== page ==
This provision is part of a comprehensive complete street law and requires the township to prioritize completes streets projects that that are located near public service areas and that provide improved access to healthy food (e.g., farmers markets, full service groceries, community gardens, etc.).
This policy may correspond to diet-related strategies identified by the County Health Rankings’ What Works for Health tool, including:
For research on the potential effectiveness, please review the category links above.
We understand that this information is not comprehensive. It also does not include other important forms of evidence such as community members’ lived experiences and practice-based evidence.
The use of the term "assistive device" as a mode of transportation in the definition of "complete streets infrastructure" indicates an aim to accommodate persons with disabilities. § 27-2.
See, e.g., references to the following language: "promote the public health;" "walking, bicycling;" "improve the public welfare by addressing a wide array of health and environmental problems;" and "healthy food." §§ 27-1, -3.
See, e.g., references to the following language "improve the public welfare by addressing a wide array of health and environmental problems;" "walking, bicycling, and public transportation." § 27-1.
See this language: "provide for the orderly growth and harmonious development of the township." § 27-1.
Purpose "is to regulate and control the subdivision of land within the corporate limits of the township in order to: (1) Promote the public health, safety, comfort, convenience, and general welfare for walking, bicycling, and public transportation and to encourage increased use of these modes of transportation; (2) Enable convenient travel as part of daily activities, improve the public welfare by addressing a wide array of health and environmental problems, and meet the needs of all inhabitants of the township; (3) Provide for the orderly growth and harmonious development of the township consistent with the comprehensive development plan and the zoning ordinance; (4) Secure adequate traffic circulation to the roadways, streets and highways; to achieve the maximum utility and livability on individual parcels; and (5)Provide logical procedures for the achievement of these purposes." § 27-1.
Numerous implementation steps are prescribed at section 27-3. For example "[t]he township shall develop and review standards to implement complete streets infrastructure;" and "[t]he township shall review and...either revise or develop proposed revisions to all appropriate plans, zoning and subdivision ordinances/codes, laws, procedures, rules, regulations, guidelines, programs, templates, and design manuals, including the comprehensive plan of the township to integrate, accommodate, and balance the needs of all users in all street projects on public and private streets." § 27-3.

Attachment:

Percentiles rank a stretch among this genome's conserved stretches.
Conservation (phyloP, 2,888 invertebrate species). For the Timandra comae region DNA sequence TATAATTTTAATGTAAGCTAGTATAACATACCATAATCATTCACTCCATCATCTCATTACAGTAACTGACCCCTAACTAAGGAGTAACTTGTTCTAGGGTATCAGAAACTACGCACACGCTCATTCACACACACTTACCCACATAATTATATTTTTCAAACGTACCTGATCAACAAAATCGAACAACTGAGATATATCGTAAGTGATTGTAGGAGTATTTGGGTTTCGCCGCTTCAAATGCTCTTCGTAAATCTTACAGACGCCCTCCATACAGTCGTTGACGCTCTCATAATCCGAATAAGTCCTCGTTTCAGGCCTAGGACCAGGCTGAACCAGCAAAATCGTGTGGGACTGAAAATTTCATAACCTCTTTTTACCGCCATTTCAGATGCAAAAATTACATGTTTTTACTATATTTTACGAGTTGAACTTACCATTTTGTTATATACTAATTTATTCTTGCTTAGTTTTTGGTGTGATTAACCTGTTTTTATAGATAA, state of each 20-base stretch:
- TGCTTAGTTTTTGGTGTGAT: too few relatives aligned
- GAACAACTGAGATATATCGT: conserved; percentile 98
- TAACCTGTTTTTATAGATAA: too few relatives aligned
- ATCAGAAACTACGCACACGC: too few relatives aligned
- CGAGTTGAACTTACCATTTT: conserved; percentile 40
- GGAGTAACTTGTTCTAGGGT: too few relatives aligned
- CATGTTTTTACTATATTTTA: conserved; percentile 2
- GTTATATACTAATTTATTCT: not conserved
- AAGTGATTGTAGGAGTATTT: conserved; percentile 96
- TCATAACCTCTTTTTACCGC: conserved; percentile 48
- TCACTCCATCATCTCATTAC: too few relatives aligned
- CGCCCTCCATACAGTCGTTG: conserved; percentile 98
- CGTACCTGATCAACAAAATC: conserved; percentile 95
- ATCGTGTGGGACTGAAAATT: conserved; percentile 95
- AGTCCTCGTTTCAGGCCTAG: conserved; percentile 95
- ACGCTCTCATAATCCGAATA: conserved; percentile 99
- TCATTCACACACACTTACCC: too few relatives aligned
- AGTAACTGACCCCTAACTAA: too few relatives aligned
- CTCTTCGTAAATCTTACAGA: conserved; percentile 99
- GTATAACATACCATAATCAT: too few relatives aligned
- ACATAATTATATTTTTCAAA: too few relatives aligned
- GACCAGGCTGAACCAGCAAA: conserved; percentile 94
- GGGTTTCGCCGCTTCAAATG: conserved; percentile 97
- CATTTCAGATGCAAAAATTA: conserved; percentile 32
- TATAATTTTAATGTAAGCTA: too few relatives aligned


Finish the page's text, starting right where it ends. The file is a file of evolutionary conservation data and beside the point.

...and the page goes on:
This language is included at Chapter 29: "violation of any of the provisions of this title shall constitute a class I offense." § 29-1.
"An assessment will be presented to the township board of trustees by township staff within one year following the effective date of this chapter regarding: (1) the steps taken to implement this chapter; (2) outcomes of the measures mentioned in subsections (a) and (b) above; (3) additional steps planned; and (4) any desired actions that would need to be taken by the township or other agencies or departments to implement the steps taken or planned;" and "The township will be charged with the drafting and review of policies to implement the complete streets practices by: (1) addressing short-term and long-term steps and planning necessary to create a comprehensive and integrated transportation network serving the needs of all users; (2) assessing potential obstacles to implementing complete streets practices throughout the township, and identifying alternative solutions to those obstacles; (3) if useful, recommending adoption of policies containing additional steps; and (4) proposing revisions to the comprehensive plan, zoning and subdivision ordinances/codes, and other applicable laws to integrate, accommodate, and balance the needs of all users in all street projects. Township staff shall report on the matters within its purview to the township board of trustees." § 27-4.
Because the law requires changes to physical environment and infrastructure, there could be costs incurred.
Section 27-3 (Requirement of infrastructure ensuring safe travel) is located in Title II (Control and Use of Public Streets, Sidewalks, Sewers), Chapter 27 (Complete Streets). History: Ord. No. 66, § 1, 9-13-11.